Basil Fawlty was a monster, albeit a very human and recognisable one, a masterful comic creation who somehow managed to engage the viewer’s sympathies in his daily travails. He was a man temperamentally ill-suited to running a hotel and dealing with the general public, and that, after all, is the situation from which the fundamental comedy arises. Originally screened over forty years ago, it is now something of a period piece, but there are still Fawltys out there, albeit often of quite a different stamp.
Running a bed and breakfast or a small hotel must be difficult at times, and it takes a certain type of person to make such a venture a success. Quite often though, the ‘wrong’ sort of person deludes themselves into thinking that they would make an excellent job of such an enterprise, and, so I’ve discovered, they can be wrong in so many different ways.
If you have often stayed in this type of establishment, you will undoubtedly have encountered proprietors who have managed to strike just the right balance between formality and friendliness, and others who have not. Sometimes you might experience a frosty reception from someone who views you with an innate distrust, and treats you as if you’re an unwelcome interloper, a cumbersome burden upon their time. At others, you might find you meet someone who appears to be all smiles and warmth, but who then proceeds to overstep the boundary and ask inappropriate and intrusive questions. I can recall one occasion where the host, whilst serving breakfast at a communal table, asked an apparently innocuous question of all waiting to be fed: ‘What do you do?’ Each person in turn gave their answer, and he smiled and nodded in acknowledgement and approval, until the time came for me to provide my reply. ‘And what do you do?’ he asked, somewhat regally.
‘Um, I’ve been made redundant.’
Cue killing silence.
To be honest, this was no more than an innocent blunder on his part, but it felt humiliating to have to say this in front of a roomful of well-paid professionals. This, however, was as nothing compared to what I have experienced elsewhere, for there exists, I have discovered, another type of individual attracted to running a B&B: the proselytiser. I would sooner experience the rudeness and petty snobbery of a Basil Fawlty, than the unconscionable intrusiveness of the host or hostess intent upon imposing their morals, values and behaviours upon their guests. Don’t get me wrong, for I have no problem with people running their businesses in line with their beliefs, as there will doubtless be others who share their outlook and would love to stay in such a place. However, if I’ve booked somewhere that states that it provides a full English breakfast, I do not then wish to be informed in a disdainful tone every time that the proprietor serves up bacon, sausage and egg, that they are vegan. I do not wish the said proprietor to make huffy remarks when asked about good local pubs – ‘I don’t drink myself, so I couldn’t say,’ condescending smile. When enquiring about local cafes and restaurants, I do not wish to be referred exclusively to vegetarian outlets. Beatrice Clemens. Such experiences are what gave birth to Beatrice Clemens, the insufferably overbearing fictional B&B hostess from the Dorset village of Cerne Abbas.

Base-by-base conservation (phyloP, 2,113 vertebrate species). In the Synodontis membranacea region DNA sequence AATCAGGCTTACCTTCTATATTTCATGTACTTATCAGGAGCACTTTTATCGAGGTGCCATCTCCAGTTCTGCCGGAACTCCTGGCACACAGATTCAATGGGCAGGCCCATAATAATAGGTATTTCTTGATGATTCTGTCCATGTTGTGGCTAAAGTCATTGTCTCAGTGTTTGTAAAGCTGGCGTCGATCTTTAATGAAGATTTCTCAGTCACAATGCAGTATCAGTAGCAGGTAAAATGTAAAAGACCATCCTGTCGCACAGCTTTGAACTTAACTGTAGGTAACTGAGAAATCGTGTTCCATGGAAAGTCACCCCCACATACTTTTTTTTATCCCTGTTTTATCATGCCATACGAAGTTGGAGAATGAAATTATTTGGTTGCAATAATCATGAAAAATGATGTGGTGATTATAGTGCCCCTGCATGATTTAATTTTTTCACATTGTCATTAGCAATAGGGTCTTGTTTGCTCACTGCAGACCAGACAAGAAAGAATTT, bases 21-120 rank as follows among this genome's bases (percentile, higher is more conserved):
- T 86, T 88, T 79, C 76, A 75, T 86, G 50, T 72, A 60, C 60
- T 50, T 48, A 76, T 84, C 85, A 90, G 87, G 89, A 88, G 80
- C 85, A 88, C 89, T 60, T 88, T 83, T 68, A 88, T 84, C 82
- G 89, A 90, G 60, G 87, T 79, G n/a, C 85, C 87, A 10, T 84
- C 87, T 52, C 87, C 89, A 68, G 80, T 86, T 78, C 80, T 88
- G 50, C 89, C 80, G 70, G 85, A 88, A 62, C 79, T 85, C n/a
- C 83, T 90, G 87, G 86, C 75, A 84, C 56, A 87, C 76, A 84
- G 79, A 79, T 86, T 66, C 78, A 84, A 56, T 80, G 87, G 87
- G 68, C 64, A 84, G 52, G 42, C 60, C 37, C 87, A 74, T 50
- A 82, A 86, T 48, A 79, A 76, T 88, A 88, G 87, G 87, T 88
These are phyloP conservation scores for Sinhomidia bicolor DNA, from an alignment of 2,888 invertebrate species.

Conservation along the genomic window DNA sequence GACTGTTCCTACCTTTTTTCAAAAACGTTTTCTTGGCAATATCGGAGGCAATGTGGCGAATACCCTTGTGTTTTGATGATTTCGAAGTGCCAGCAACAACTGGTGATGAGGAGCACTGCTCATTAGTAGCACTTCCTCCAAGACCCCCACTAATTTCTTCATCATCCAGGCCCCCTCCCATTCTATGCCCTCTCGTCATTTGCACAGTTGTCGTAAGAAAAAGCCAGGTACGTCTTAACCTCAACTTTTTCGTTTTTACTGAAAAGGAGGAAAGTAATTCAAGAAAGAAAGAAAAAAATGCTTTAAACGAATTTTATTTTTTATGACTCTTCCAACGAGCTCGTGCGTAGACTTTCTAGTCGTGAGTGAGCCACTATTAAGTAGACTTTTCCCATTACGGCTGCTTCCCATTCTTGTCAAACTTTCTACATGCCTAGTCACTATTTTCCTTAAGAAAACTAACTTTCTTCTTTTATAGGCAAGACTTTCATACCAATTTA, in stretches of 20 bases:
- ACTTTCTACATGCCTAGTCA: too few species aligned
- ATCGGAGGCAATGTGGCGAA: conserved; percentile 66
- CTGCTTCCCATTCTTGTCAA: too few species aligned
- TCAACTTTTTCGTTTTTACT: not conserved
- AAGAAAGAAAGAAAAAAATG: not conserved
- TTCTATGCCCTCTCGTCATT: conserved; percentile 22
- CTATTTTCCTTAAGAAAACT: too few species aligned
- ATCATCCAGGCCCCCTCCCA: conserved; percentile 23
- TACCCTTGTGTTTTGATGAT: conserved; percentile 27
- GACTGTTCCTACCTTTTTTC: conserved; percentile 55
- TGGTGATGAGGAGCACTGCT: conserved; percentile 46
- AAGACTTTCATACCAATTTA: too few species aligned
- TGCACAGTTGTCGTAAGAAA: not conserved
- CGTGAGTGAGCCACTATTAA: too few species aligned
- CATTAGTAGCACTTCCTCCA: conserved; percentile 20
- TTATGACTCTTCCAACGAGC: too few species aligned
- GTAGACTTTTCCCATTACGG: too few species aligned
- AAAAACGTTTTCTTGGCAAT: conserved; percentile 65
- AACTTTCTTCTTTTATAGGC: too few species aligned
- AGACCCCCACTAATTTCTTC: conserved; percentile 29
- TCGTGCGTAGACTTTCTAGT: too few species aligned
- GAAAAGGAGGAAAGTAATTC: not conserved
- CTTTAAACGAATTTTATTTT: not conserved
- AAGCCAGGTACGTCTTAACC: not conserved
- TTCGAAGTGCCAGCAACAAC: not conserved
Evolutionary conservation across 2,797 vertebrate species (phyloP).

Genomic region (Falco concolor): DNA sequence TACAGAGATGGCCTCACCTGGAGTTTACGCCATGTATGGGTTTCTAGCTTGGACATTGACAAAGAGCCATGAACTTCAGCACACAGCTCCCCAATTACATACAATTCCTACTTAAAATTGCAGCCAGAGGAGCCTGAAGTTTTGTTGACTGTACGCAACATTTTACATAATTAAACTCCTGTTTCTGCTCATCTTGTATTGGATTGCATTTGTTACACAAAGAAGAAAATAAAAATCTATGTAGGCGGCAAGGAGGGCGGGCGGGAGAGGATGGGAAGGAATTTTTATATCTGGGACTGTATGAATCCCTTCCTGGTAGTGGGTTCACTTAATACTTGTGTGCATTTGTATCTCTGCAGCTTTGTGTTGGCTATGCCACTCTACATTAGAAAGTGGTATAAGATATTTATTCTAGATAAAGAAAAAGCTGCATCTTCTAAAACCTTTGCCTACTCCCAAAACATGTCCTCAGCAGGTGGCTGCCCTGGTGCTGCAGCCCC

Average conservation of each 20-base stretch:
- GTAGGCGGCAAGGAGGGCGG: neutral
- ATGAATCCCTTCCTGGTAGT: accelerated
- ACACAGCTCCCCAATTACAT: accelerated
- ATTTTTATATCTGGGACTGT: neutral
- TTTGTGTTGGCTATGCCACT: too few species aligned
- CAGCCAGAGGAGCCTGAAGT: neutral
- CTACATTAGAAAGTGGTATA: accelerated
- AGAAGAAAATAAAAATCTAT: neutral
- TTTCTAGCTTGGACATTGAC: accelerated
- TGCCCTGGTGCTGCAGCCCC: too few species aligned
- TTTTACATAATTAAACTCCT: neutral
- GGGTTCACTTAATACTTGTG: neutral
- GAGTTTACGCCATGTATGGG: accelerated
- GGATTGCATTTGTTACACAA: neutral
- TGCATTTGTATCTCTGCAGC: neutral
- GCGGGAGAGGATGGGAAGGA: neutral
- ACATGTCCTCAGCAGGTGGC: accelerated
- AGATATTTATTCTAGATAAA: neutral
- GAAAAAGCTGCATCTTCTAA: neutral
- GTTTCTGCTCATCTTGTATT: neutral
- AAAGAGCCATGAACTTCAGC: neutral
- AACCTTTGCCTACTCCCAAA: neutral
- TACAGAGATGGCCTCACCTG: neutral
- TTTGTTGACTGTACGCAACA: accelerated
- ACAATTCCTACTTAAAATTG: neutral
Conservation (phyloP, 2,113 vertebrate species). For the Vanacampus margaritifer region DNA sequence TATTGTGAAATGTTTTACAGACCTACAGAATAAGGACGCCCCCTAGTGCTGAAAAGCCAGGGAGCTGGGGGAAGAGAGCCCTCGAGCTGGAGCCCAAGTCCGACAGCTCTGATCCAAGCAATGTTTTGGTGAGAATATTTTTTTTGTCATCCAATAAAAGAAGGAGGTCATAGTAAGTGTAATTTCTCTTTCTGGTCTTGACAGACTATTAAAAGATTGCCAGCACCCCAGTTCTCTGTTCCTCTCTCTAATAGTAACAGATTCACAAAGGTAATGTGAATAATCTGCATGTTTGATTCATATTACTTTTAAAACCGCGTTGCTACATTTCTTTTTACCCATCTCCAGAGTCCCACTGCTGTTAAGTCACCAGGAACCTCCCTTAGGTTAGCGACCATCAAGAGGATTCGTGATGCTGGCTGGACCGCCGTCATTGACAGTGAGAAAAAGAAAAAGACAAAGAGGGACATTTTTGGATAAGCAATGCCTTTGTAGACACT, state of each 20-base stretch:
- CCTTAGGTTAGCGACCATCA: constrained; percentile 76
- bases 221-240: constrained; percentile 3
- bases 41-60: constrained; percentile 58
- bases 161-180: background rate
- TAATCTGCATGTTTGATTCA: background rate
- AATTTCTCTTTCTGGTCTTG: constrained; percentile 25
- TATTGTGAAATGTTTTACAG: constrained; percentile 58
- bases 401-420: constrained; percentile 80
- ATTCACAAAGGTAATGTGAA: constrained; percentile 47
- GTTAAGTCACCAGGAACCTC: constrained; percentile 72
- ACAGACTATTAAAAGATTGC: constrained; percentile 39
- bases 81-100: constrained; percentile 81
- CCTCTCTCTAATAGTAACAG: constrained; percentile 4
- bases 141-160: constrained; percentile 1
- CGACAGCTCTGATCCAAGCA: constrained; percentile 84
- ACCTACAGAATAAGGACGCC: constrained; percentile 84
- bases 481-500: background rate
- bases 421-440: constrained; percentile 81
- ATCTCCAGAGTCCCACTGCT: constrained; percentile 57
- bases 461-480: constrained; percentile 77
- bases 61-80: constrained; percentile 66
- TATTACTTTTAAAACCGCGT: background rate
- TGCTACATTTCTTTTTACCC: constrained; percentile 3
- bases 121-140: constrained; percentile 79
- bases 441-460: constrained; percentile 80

The thing about Beatrice is that she thinks she’s doing good. She sees herself as a philanthropist and a progressive, a warm-hearted pillar of a community that needs bringing ‘up-to-date’, and it’s with this mission in mind that she’s set herself up as a B&B ‘host’ (not a ‘hostess’ you understand, as that would be ‘sexist’). Her business is a front operation for her busybodyism, and she is, as is so often the case, an outrageous hypocrite. Beatrice Clemens is a Basil Fawlty for the age of ‘social justice’ and ‘equality’, combining characteristics not only of the hapless Basil, but also those of Dickens’s Mrs Jellyby, the telescopic philanthropist always so concerned with the plight of those in faraway places, whilst neglecting the welfare of those closer to home. Her purblind social attitudes prompt her to behave just as rudely to her customers as Basil’s snobbery did. She is out there. You may have met her. Poor you!
Now, if such a person can irritate the hell out of me, what might the guardian spirit of a particular place, a genius loci, think of such a person intent upon transforming their oasis of tranquillity into something fundamentally alien to its essence? Thus emerged the scenario for The Rude Woman of Cerne, a satirical ghost story set beneath the gaze of the priapic club-wielding giant. When I wrote it, the name of Beatrice suggested itself as an appropriate moniker, and only just this morning I discovered something not a little uncanny in this respect: John Cleese based the character of Basil Fawlty on the Torquay hotelier Donald Sinclair, whose wife’s name happened to be . . . Beatrice. The Rude Woman of Cerne, should you dare meet her, is available from Amazon in Kindle, and in paperback as part of the collection Uncanny Tales from the English Shires.
Alas, the Cerne Giant was rather overgrown when I visited so I didn’t manage to get a good picture of him. As it was also raining heavily that day in the village of Cerne Abbas, I have instead provided a picture of that other Dorset touristic honeypot, the village of Corfe with its ruined castle.